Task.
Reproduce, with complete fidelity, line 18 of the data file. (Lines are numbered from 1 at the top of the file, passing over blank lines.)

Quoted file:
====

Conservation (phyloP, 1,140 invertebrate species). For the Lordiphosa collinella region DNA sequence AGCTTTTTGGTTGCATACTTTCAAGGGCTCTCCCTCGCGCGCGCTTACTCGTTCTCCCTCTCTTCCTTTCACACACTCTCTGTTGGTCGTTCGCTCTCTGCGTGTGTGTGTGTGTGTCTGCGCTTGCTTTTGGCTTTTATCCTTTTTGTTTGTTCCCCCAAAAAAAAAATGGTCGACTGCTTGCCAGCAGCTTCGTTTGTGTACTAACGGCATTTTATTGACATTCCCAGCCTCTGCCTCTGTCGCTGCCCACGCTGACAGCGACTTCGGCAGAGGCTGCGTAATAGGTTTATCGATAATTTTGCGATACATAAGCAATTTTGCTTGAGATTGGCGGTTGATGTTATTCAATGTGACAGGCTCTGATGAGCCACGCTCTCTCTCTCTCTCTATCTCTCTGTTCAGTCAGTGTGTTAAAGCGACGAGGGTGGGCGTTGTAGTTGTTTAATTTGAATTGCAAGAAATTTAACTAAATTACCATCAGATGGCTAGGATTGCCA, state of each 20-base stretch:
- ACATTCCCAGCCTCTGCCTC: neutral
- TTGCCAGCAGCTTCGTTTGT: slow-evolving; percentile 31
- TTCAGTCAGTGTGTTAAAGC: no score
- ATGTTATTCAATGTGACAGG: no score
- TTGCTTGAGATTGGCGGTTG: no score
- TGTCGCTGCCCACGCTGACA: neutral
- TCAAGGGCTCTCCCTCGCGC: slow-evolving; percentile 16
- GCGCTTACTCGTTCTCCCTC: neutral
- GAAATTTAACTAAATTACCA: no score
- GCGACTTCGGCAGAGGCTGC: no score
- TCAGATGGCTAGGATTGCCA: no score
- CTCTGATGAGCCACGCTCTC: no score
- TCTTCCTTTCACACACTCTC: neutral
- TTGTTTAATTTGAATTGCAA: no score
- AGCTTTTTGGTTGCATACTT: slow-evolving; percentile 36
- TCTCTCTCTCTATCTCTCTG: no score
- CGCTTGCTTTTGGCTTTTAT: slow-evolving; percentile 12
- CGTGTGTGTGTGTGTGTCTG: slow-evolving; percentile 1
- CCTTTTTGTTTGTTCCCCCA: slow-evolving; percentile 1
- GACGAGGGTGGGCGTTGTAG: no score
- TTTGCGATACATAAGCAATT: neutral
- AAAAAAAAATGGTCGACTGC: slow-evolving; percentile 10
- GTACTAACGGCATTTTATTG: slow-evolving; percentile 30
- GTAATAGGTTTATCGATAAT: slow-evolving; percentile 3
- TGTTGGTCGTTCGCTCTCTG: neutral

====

- CGCTTGCTTTTGGCTTTTAT: slow-evolving; percentile 12